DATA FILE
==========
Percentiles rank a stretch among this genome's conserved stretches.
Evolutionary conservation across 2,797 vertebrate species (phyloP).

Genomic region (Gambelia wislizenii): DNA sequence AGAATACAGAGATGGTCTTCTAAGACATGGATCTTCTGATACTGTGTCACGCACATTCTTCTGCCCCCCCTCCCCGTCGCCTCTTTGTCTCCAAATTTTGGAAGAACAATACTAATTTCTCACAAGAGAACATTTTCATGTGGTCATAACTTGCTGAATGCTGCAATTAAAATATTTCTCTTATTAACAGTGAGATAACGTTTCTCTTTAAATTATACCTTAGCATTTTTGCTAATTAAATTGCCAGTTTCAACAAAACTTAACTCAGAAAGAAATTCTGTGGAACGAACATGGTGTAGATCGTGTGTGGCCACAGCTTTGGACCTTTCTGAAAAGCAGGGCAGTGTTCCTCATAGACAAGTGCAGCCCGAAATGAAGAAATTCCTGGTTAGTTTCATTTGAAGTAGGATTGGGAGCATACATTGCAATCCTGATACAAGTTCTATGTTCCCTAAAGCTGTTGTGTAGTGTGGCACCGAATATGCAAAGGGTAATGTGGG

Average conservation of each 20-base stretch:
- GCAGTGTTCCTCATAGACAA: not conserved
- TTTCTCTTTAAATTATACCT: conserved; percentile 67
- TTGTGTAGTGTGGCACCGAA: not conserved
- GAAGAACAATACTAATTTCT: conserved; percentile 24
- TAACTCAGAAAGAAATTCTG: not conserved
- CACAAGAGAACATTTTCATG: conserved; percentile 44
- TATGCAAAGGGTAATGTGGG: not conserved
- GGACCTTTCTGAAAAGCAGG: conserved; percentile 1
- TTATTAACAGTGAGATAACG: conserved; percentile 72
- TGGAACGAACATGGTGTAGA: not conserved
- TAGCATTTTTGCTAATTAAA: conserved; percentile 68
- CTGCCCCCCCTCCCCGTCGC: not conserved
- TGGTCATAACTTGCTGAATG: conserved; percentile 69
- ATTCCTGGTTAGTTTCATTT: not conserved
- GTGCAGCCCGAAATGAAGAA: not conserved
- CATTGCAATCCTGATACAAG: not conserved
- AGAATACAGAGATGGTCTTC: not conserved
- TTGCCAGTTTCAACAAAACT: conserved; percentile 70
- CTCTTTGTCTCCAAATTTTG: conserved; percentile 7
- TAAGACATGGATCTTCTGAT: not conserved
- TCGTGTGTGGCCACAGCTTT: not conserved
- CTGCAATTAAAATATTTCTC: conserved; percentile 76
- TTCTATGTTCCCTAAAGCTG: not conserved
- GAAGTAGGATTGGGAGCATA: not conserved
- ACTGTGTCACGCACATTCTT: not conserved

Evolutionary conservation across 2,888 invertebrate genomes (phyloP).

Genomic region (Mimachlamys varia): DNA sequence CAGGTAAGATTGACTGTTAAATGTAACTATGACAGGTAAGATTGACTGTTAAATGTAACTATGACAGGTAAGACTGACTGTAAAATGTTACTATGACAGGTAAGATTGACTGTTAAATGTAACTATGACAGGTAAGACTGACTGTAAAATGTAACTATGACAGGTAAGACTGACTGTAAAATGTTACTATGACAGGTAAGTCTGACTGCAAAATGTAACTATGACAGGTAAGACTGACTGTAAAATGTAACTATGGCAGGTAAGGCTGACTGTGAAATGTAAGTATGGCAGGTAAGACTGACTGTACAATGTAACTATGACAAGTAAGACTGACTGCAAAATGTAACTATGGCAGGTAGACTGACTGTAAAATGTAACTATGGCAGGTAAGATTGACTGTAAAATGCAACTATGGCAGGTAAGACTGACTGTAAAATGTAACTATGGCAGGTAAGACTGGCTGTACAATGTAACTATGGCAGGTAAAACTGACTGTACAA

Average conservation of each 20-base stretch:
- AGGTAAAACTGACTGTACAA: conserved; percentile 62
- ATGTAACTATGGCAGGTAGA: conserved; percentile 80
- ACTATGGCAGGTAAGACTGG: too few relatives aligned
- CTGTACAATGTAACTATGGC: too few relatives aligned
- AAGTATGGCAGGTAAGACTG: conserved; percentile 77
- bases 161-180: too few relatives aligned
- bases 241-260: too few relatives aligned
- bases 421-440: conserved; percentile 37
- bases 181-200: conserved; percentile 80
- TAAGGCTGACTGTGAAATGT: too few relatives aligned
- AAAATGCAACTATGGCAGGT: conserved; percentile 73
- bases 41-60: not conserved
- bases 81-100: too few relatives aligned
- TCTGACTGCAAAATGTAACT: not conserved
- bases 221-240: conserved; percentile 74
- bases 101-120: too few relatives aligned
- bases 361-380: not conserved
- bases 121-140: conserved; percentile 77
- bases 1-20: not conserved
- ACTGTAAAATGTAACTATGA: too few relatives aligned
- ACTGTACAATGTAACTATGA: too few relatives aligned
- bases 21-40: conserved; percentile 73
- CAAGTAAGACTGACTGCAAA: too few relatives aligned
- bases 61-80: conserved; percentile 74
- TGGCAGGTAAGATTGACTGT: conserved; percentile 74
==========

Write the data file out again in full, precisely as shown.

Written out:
Percentiles rank a stretch among this genome's conserved stretches.
Evolutionary conservation across 2,797 vertebrate species (phyloP).

Genomic region (Gambelia wislizenii): DNA sequence AGAATACAGAGATGGTCTTCTAAGACATGGATCTTCTGATACTGTGTCACGCACATTCTTCTGCCCCCCCTCCCCGTCGCCTCTTTGTCTCCAAATTTTGGAAGAACAATACTAATTTCTCACAAGAGAACATTTTCATGTGGTCATAACTTGCTGAATGCTGCAATTAAAATATTTCTCTTATTAACAGTGAGATAACGTTTCTCTTTAAATTATACCTTAGCATTTTTGCTAATTAAATTGCCAGTTTCAACAAAACTTAACTCAGAAAGAAATTCTGTGGAACGAACATGGTGTAGATCGTGTGTGGCCACAGCTTTGGACCTTTCTGAAAAGCAGGGCAGTGTTCCTCATAGACAAGTGCAGCCCGAAATGAAGAAATTCCTGGTTAGTTTCATTTGAAGTAGGATTGGGAGCATACATTGCAATCCTGATACAAGTTCTATGTTCCCTAAAGCTGTTGTGTAGTGTGGCACCGAATATGCAAAGGGTAATGTGGG

Average conservation of each 20-base stretch:
- GCAGTGTTCCTCATAGACAA: not conserved
- TTTCTCTTTAAATTATACCT: conserved; percentile 67
- TTGTGTAGTGTGGCACCGAA: not conserved
- GAAGAACAATACTAATTTCT: conserved; percentile 24
- TAACTCAGAAAGAAATTCTG: not conserved
- CACAAGAGAACATTTTCATG: conserved; percentile 44
- TATGCAAAGGGTAATGTGGG: not conserved
- GGACCTTTCTGAAAAGCAGG: conserved; percentile 1
- TTATTAACAGTGAGATAACG: conserved; percentile 72
- TGGAACGAACATGGTGTAGA: not conserved
- TAGCATTTTTGCTAATTAAA: conserved; percentile 68
- CTGCCCCCCCTCCCCGTCGC: not conserved
- TGGTCATAACTTGCTGAATG: conserved; percentile 69
- ATTCCTGGTTAGTTTCATTT: not conserved
- GTGCAGCCCGAAATGAAGAA: not conserved
- CATTGCAATCCTGATACAAG: not conserved
- AGAATACAGAGATGGTCTTC: not conserved
- TTGCCAGTTTCAACAAAACT: conserved; percentile 70
- CTCTTTGTCTCCAAATTTTG: conserved; percentile 7
- TAAGACATGGATCTTCTGAT: not conserved
- TCGTGTGTGGCCACAGCTTT: not conserved
- CTGCAATTAAAATATTTCTC: conserved; percentile 76
- TTCTATGTTCCCTAAAGCTG: not conserved
- GAAGTAGGATTGGGAGCATA: not conserved
- ACTGTGTCACGCACATTCTT: not conserved

Evolutionary conservation across 2,888 invertebrate genomes (phyloP).

Genomic region (Mimachlamys varia): DNA sequence CAGGTAAGATTGACTGTTAAATGTAACTATGACAGGTAAGATTGACTGTTAAATGTAACTATGACAGGTAAGACTGACTGTAAAATGTTACTATGACAGGTAAGATTGACTGTTAAATGTAACTATGACAGGTAAGACTGACTGTAAAATGTAACTATGACAGGTAAGACTGACTGTAAAATGTTACTATGACAGGTAAGTCTGACTGCAAAATGTAACTATGACAGGTAAGACTGACTGTAAAATGTAACTATGGCAGGTAAGGCTGACTGTGAAATGTAAGTATGGCAGGTAAGACTGACTGTACAATGTAACTATGACAAGTAAGACTGACTGCAAAATGTAACTATGGCAGGTAGACTGACTGTAAAATGTAACTATGGCAGGTAAGATTGACTGTAAAATGCAACTATGGCAGGTAAGACTGACTGTAAAATGTAACTATGGCAGGTAAGACTGGCTGTACAATGTAACTATGGCAGGTAAAACTGACTGTACAA

Average conservation of each 20-base stretch:
- AGGTAAAACTGACTGTACAA: conserved; percentile 62
- ATGTAACTATGGCAGGTAGA: conserved; percentile 80
- ACTATGGCAGGTAAGACTGG: too few relatives aligned
- CTGTACAATGTAACTATGGC: too few relatives aligned
- AAGTATGGCAGGTAAGACTG: conserved; percentile 77
- bases 161-180: too few relatives aligned
- bases 241-260: too few relatives aligned
- bases 421-440: conserved; percentile 37
- bases 181-200: conserved; percentile 80
- TAAGGCTGACTGTGAAATGT: too few relatives aligned
- AAAATGCAACTATGGCAGGT: conserved; percentile 73
- bases 41-60: not conserved
- bases 81-100: too few relatives aligned
- TCTGACTGCAAAATGTAACT: not conserved
- bases 221-240: conserved; percentile 74
- bases 101-120: too few relatives aligned
- bases 361-380: not conserved
- bases 121-140: conserved; percentile 77
- bases 1-20: not conserved
- ACTGTAAAATGTAACTATGA: too few relatives aligned
- ACTGTACAATGTAACTATGA: too few relatives aligned
- bases 21-40: conserved; percentile 73
- CAAGTAAGACTGACTGCAAA: too few relatives aligned
- bases 61-80: conserved; percentile 74
- TGGCAGGTAAGATTGACTGT: conserved; percentile 74